Here are some ideas about teaching multiculturalism to your children about various other holiday around the world celebrations during this festive holiday season.
1. Hanukkah or Chanukah
Sometimes called the Festival of Lights, Hanukkah is an eight-night festival that commemorates the victory of a band of Hebrew people, called the Maccabees and led by Judah, over the Syrian King Antiochus IV (or Antiochus Epiphanes). According to the Hebrew Scriptures, there was not enough oil to light the temple lamps for more than one night, and it took eight nights to dedicate the temple. Miraculously, the small amount of oil lasted eight nights.
Hanukkah occurs on the 25th day of Kislev on the Hebrew calendar. This means that the holiday may be at the end of November or December, and anywhere in between.
Here are some ideas to help your children celebrate and appreciate Hanukkah.
* Light the Menorah each night for the eight nights of that year’s holiday. If it is near Christmastime, incorporate the lamp with the Christmas lights and decorations.
* Read a children’s story about the Maccabees and their victory over Antiochus Epiphanes.
* Play with the traditional toy called the dreidel. These little tops are printed with various Hebrew letters that represent the miracle of Hanukkah.
Another festival celebrating lights, Diwali is a Hindu holiday ushering in the Hindu New Year. This year (2010), it will occur on November 5. Hindus light and open their homes to welcome Lakshmi, the goddess of wealth. If a home is not lit, it is said, Lakshmi will not visit. Little clay lamps, called diyas, are lit throughout the home to light her way.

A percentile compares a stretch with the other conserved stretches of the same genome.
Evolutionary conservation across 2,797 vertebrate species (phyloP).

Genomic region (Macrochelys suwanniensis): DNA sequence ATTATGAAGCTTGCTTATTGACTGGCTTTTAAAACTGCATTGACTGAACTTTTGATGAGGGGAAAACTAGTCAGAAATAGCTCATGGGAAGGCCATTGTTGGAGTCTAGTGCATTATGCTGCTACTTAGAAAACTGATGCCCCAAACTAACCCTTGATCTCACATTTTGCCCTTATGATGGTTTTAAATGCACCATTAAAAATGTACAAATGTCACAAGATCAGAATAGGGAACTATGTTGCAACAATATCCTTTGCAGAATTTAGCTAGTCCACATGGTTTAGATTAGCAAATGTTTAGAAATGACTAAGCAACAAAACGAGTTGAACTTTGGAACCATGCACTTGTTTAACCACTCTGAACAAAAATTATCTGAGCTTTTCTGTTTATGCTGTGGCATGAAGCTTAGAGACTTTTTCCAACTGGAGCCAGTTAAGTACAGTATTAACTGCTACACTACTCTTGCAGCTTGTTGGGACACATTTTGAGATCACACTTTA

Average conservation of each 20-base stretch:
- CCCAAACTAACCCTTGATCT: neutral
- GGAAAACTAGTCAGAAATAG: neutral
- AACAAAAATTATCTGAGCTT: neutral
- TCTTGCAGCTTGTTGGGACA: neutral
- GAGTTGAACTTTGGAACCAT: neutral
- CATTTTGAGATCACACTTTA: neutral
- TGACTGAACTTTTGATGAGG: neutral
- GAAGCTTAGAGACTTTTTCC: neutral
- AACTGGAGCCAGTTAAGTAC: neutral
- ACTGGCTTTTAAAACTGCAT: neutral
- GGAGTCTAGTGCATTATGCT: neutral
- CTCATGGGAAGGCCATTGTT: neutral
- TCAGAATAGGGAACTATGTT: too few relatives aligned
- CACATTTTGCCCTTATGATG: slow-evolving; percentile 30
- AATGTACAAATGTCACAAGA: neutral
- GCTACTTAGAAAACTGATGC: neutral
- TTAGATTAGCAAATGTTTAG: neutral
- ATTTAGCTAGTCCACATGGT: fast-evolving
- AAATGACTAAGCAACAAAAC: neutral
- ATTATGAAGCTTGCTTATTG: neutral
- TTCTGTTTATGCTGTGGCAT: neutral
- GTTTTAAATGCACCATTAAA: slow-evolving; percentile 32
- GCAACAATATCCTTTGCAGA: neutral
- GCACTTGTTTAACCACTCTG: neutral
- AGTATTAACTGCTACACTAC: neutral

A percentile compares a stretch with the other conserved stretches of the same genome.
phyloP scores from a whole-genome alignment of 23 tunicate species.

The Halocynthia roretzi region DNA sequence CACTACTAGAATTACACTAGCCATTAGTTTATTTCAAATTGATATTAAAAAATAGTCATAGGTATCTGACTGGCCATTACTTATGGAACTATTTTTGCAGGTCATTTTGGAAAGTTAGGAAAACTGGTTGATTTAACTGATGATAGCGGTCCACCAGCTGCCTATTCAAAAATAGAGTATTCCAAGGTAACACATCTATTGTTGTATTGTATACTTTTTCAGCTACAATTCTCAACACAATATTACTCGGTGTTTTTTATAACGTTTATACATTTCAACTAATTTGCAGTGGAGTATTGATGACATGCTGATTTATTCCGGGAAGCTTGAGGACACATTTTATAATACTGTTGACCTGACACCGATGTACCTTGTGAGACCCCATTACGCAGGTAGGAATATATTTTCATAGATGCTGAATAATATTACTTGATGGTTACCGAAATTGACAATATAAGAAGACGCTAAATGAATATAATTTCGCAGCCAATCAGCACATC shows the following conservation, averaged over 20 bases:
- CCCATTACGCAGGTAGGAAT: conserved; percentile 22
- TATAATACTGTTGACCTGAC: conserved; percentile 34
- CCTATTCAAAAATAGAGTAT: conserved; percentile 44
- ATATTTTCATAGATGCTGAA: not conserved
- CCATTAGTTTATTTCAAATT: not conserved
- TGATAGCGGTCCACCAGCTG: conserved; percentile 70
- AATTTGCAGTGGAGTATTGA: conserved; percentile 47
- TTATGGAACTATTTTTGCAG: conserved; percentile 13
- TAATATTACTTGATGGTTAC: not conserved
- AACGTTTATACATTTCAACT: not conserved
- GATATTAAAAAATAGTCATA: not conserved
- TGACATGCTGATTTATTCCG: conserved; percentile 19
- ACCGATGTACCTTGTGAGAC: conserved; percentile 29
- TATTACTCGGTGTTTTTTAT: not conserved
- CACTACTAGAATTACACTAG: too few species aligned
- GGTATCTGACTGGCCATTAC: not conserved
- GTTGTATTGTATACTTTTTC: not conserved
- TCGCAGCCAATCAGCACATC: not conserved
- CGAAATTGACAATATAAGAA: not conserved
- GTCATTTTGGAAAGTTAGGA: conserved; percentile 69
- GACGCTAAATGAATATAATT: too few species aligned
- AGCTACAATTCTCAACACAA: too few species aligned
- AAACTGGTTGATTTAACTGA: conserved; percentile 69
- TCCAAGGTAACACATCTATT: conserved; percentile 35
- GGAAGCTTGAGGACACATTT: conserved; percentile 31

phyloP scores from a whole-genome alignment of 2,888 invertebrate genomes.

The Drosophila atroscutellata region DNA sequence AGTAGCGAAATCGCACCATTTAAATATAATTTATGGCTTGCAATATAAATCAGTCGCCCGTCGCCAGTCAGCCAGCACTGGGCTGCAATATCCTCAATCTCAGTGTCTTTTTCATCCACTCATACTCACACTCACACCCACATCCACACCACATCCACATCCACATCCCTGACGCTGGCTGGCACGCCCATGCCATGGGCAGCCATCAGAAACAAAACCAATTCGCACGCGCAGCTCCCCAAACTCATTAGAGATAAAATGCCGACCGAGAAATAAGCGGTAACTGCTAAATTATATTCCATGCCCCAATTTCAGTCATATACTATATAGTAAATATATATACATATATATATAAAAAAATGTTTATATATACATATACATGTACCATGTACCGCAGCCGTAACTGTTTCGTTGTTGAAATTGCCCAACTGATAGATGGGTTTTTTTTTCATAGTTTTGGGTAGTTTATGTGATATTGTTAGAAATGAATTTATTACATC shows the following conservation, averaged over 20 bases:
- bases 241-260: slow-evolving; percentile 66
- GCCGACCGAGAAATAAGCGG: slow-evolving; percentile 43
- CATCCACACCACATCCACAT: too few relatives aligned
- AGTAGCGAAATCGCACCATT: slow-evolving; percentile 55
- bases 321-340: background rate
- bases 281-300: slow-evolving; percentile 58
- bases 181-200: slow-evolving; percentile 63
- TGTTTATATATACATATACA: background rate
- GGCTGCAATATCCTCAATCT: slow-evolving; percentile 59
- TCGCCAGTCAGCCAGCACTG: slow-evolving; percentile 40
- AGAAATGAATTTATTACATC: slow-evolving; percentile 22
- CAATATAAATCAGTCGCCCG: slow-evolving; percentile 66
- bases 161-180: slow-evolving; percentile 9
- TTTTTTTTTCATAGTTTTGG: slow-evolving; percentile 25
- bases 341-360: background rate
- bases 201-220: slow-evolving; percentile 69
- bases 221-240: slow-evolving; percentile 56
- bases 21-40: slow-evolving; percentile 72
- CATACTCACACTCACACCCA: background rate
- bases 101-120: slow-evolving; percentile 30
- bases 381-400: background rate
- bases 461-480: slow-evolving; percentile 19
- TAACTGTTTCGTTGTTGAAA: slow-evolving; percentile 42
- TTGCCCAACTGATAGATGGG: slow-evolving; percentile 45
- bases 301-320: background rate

Diwali lasts anywhere from three to five days. The last day is a special celebration for siblings called Bhaiya Dooj. It is a brother-sister celebration based on an elaborate legend about a brother and sister who risked their lives and reputations to have a relationship. Love and affection between brothers and sisters is celebrated during Bhaiya Dooj.
For your children, try incorporating some Diwali traditions in your home, such as:
* A special time between brothers and sisters, or cousins, or other opposite-sex relatives can be arranged. Brothers can give a special gift to sisters, and sisters can prepare special food for their brothers.
* Light several diyas around your home. There are patterns and directions online for making your own diays, which is a craft many children would enjoy.
This festival is based on traditional African harvest rituals and celebrations, and on the seven values of African culture (unity, self-determination, collective work, cooperative economics, purpose, creativity, and faith). Created by Dr. Maulana Karenga in 1966, Kwanzaa begins on December 26 and is a seven-day celebration of family, community and culture.
Celebrators of Kwanzaa enjoy feasting, gift giving, and the lighting of the special candle lamp called a kinara. There are seven candles in the kinara, one for each night of festivities and for each of the seven values.
You and your children can celebrate Kwanzaa, too, or incorporate elements of this holiday in your family traditions. Some ideas include:
* Light a kinara. Like the other holidays, the lighting of lamps and candles works nicely with all kinds of this holidays traditions. Remind your children of the seven values the kinara represents.
* Serve traditional Kwanzaa food such as peanut soup, okra, and yams.
* Read a story about each of the seven kinara candles. There is a story behind each candle and its value.
We hope that Teaching Multiculturalism About Holiday Around The World to Your Children helps you and your children to better understand multiculturalism and diversity!